This is my third and final blog post after living in Germany for almost a whole year. I waited to write this until I was back in the US, so I can note some of the big differences between Germany and the US. As I reflect on my year spent living in Germany, I am filled with a mix of emotions. Excitement, sadness, and a sense of accomplishment all come to mind. This is my final blog post, and I've decided to wait until I am back in the US to write it, so I can compare and contrast my experiences in both countries. But before I delve into the differences, I want to share with you how my last three months in Germany were.

In those last three months, I had the opportunity to go on a couple of amazing trips, including Berlin and Switzerland. I explored a snowy Munich and witnessed the beauty of its Christmas markets. Berlin had been on my bucket list for almost my entire time in Germany, and I finally had the chance to visit. I went during Halloween and attended "Germany's Biggest Halloween Party". It was a huge event with 10-15 different DJs and thousands of people dressed in spooky costumes. I decided to do a Top Gun theme and grew out a mustache for the occasion.

A month later, my sister came to visit me and we took a trip to Switzerland. We stayed in Zurich and also took a tour to the "Top of Europe" in the Swiss Alps. The train ride to the top took about 30-45 minutes. We also visited the Lindt Home of Chocolate Museum in Zurich, which was a dream come true for me being a chocolate lover. However, it was hard to stay in Switzerland for long due to the high cost of living. Switzerland is one of the most expensive countries in the world, and you can definitely feel it when trying to buy a $15 burger at Burger King

When we returned to Munich, the Christmas markets opened and I had the chance to explore the beautiful markets. A couple of weeks later, we had a snowfall, and being from Alabama, I rarely see snow. I took advantage of this opportunity and walked around the city to see all of the beautiful sights. I went to a really cool palace and took some awesome photos.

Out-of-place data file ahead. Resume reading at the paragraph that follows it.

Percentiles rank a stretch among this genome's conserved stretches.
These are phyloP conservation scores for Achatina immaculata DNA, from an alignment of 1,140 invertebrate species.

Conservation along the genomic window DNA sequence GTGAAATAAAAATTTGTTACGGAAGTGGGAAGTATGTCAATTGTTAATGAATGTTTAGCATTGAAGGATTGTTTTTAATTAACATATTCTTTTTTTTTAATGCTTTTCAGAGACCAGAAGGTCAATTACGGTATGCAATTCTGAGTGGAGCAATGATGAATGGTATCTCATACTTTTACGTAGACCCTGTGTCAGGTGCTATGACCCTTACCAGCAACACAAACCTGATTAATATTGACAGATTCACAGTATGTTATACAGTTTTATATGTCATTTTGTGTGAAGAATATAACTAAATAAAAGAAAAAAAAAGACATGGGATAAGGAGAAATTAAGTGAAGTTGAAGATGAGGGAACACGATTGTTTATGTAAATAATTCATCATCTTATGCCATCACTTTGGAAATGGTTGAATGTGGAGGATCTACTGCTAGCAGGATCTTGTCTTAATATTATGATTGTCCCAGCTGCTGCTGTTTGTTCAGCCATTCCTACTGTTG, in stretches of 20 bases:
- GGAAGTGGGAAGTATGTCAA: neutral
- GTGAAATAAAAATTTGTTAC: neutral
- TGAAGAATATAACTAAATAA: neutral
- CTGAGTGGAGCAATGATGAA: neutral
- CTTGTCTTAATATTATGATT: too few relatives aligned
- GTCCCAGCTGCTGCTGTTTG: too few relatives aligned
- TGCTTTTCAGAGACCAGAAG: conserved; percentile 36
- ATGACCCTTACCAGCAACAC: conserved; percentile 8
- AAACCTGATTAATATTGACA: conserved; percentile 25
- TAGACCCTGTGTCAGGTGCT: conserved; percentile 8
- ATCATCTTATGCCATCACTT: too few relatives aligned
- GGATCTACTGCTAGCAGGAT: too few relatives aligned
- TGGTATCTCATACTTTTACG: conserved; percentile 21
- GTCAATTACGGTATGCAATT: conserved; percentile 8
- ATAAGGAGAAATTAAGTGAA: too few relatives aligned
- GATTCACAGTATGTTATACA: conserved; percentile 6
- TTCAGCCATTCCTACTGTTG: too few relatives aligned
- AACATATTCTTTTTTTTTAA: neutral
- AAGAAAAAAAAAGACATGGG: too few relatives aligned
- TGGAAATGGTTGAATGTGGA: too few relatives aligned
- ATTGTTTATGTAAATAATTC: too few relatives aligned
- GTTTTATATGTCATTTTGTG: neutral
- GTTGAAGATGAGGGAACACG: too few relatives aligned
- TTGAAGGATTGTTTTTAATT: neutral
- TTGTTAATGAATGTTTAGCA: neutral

After that, I only had about a week left in Germany. I did everything that I knew I would miss, and ate my last Döner. My last day of work was a bit sad, as my boss got me some BMW merch to take home with me. However, I was excited to go home.

Upon arriving home, I quickly noticed some differences. Cars and large parking lots stood out to me, as I noticed them even before landing. Another difference was the customer service, which I found to be much friendlier in the US than in Germany. When I finally got to Birmingham, my family was waiting for me at the airport. But I was more excited to see my dog.

Overall, I have to say that the transition was smoother than I had expected. It was like riding a bike, everything felt natural even though it had been a long time since I lived in the US. I was expecting a bigger reverse culture shock. At the end of the day, the biggest difference between Germany and the US, in my opinion, is population density and language. But even then, most Germans can speak very good English.

I am very happy with my trip, even though it was challenging at times. I learned much more than I thought I would and I am looking forward to returning to Germany at some point in the future.